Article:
Help wanted? Look for one GOP staffer on Facebook

A quick browse of the ads section on the popular social-networking website Facebook turns up advertisements for workout regimens, credit scores, hip-hop albums and congressional staffers.

Wait — congressional staffers? That’s exactly the reaction Yonnick Hammond, a former Republican National Committee (RNC) staffer and legislative assistant to Rep. Henry Brown Jr. (R-S.C.) who posted the ad, wants to elicit.

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At first glance, Hammond appears to be like any prospective Capitol Hill staffer: 23 years old, well-dressed and eager to display a strong understanding of today’s political scene. But that just may be his problem. After losing his job at the RNC in mid-February, Hammond has been unsuccessful in finding employment in the one arena where he truly wants to work — Capitol Hill.

So Hammond decided to try something different, something to set him apart from the interchangeable candidates for the small number of Republican staffer positions. That’s where the Facebook ad comes in.

“The standard methods of looking for a job just weren’t cutting it,” Hammond said. “Three months of unemployment, parents hassling every time I talked with them. I sat down and thought about what I could do. I thought about something that would be creative and that took advantage of skills I already have.”

The ad, which Hammond says took him only 20 minutes to create, features a picture of him under the headline “Need a Hill Staffer?” The text reads like a standard solicitation: “My name is Yonnick and I want a job on the Hill. I have Hill experience and a strong hold on New Media. How can I help YOU? click here!”

Clicking on the ad brings you to Hammond’s profile page on Facebook, which features his résumé and writing samples.

“It’s not free, but it is very cost-effective,” Hammond said. “You can buy an ad for a penny; right now I’m running up to 25 cents per click, which is substantially cheaper than if I were to go to Kinko’s and have my résumé printed to hand off to the number of people that have already visited my ad and seen my résumé online.”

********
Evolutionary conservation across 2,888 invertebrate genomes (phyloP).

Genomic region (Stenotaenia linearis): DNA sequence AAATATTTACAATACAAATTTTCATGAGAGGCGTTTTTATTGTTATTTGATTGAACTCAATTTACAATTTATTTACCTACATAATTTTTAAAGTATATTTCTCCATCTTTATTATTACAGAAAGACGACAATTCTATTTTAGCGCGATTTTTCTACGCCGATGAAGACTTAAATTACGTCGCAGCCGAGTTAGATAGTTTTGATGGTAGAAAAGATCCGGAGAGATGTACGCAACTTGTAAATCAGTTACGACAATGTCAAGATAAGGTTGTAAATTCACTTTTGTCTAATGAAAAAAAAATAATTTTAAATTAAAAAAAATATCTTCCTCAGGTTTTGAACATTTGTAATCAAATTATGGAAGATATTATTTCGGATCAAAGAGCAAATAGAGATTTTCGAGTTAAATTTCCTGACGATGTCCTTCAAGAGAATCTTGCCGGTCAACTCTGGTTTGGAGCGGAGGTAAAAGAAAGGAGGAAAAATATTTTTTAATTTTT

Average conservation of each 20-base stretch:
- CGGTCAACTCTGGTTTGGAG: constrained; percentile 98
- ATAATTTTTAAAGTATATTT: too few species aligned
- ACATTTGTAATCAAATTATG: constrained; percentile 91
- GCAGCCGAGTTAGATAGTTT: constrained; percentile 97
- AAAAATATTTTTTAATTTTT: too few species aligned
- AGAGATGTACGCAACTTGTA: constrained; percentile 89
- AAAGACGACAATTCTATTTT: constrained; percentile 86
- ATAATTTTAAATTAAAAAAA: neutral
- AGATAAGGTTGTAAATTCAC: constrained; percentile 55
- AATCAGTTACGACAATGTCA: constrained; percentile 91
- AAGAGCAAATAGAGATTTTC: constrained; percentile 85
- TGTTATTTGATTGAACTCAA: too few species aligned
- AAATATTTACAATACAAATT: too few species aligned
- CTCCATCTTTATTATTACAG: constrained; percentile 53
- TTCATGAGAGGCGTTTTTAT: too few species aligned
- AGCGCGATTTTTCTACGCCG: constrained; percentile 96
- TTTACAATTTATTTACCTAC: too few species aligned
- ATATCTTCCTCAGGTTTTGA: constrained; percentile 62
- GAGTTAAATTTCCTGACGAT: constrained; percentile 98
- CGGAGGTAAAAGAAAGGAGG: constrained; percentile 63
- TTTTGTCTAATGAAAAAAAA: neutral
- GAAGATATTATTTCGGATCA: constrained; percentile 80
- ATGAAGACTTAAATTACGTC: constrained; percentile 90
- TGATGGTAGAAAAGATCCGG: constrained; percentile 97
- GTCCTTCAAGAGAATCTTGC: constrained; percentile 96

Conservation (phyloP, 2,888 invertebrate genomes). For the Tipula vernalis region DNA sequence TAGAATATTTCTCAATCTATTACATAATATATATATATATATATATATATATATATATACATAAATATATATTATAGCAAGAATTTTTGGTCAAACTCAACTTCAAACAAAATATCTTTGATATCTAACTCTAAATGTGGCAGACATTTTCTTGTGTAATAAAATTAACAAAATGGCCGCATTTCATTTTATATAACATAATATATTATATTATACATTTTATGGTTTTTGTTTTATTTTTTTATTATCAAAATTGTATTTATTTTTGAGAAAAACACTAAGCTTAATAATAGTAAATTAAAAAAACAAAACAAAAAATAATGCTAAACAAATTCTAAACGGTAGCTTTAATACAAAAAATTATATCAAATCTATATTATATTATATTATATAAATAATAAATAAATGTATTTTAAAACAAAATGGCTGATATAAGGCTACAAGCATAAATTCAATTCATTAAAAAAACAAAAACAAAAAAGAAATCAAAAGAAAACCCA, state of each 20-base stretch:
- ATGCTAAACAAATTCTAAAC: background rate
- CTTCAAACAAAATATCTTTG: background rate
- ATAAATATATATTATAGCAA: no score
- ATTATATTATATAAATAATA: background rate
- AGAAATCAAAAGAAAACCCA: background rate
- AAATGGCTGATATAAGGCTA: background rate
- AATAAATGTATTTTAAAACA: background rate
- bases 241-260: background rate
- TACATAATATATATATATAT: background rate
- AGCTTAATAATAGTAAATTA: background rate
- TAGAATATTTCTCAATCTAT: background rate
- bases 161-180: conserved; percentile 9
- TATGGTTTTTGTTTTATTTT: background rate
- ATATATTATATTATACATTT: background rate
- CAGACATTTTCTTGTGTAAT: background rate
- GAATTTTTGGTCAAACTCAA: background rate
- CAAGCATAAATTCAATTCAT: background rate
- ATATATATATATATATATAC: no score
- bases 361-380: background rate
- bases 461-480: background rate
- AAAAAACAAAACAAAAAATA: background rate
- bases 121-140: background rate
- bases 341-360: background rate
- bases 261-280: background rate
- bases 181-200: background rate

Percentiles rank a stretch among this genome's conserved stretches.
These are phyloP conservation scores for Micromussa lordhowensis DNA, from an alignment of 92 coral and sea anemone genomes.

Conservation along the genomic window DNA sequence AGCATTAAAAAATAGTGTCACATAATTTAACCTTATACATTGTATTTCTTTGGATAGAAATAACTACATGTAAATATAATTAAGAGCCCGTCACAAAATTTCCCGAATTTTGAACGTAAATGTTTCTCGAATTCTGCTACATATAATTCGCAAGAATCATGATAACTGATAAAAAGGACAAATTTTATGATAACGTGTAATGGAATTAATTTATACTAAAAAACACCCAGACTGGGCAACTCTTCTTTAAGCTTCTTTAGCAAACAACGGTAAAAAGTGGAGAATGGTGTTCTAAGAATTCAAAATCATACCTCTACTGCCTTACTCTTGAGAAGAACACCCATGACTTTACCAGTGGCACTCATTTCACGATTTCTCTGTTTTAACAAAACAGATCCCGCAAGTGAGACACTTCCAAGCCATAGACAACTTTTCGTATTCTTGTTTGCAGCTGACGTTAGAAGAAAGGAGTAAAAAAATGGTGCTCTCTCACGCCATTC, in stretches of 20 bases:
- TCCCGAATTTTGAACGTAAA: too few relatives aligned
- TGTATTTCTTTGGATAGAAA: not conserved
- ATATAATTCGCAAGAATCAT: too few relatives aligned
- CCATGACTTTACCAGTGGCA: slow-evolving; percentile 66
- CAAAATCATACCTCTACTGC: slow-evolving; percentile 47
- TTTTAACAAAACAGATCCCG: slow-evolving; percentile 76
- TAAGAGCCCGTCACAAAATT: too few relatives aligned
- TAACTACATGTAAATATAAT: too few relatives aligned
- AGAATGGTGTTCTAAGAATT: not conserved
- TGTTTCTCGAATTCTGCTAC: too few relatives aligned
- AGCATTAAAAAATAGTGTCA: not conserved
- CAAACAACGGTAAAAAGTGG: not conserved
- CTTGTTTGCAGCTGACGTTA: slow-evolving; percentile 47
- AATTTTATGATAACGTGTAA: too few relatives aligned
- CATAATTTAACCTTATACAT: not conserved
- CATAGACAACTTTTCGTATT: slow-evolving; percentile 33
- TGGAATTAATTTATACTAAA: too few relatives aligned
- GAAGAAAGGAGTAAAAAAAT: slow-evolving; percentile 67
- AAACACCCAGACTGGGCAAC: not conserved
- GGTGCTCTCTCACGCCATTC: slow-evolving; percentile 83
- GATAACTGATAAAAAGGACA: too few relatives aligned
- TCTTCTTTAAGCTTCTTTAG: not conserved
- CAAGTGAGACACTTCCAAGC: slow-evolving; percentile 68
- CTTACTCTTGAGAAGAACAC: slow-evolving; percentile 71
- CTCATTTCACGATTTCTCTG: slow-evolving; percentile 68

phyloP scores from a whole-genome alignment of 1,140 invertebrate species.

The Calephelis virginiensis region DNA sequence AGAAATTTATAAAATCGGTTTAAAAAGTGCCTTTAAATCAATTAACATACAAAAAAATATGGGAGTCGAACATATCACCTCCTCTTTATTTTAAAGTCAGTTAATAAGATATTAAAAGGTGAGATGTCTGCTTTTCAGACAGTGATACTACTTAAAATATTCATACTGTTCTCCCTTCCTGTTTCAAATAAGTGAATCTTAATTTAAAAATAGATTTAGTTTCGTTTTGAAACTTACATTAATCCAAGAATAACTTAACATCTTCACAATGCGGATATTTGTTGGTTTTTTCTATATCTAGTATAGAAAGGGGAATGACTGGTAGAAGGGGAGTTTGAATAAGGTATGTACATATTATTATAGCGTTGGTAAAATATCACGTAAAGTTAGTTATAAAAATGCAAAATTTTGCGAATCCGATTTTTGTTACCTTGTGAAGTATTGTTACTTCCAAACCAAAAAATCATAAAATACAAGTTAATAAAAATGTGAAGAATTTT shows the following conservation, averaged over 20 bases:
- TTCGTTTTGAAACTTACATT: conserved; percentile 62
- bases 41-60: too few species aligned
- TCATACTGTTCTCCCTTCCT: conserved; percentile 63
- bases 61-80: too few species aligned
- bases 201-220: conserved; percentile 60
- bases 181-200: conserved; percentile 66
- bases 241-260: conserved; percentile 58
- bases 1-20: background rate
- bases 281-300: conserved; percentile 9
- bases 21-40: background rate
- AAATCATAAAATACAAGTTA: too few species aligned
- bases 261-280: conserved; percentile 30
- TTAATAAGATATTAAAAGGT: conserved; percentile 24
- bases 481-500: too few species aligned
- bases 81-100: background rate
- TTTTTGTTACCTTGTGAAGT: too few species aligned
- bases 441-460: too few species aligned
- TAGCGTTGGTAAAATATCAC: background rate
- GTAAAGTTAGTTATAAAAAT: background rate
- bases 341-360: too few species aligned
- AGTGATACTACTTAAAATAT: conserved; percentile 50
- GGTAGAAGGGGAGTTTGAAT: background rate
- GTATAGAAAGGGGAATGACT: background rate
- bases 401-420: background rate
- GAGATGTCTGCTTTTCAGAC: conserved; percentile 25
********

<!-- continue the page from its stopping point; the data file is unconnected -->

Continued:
Hammond targeted the ad to reach Facebook users who work for national committees, the Republican Party and congressional offices. The website offers analytics that allow Hammond to track how many times the ad has been clicked and who clicked it.

Hammond is hoping the uniqueness of the ad helps bring an end to his months of unemployment. But Chris Jones, president and CEO of PoliTemps, a political and public affairs staffing company based in Washington, says the Republican job market here is so poor that Hammond would be best served expanding his out-of-the-box thinking to look outside Washington.

“Right now, for a young Republican looking for a job in Washington, I would look at getting out of Washington,” Jones said. “Republicans need to think of other opportunities: going back to their state, counties, local government — getting involved in those kinds of political and legislative jobs.”

Hammond claims his ad has received the attention he hoped, drawing 166 clicks during its four-day run last week. But even if this latest effort doesn’t land him a job, he isn’t going to take Jones’s advice.

“If it doesn’t work out, I’ll still be up here,” Hammond said. “I like Washington. The city can’t get rid of me that easily.”

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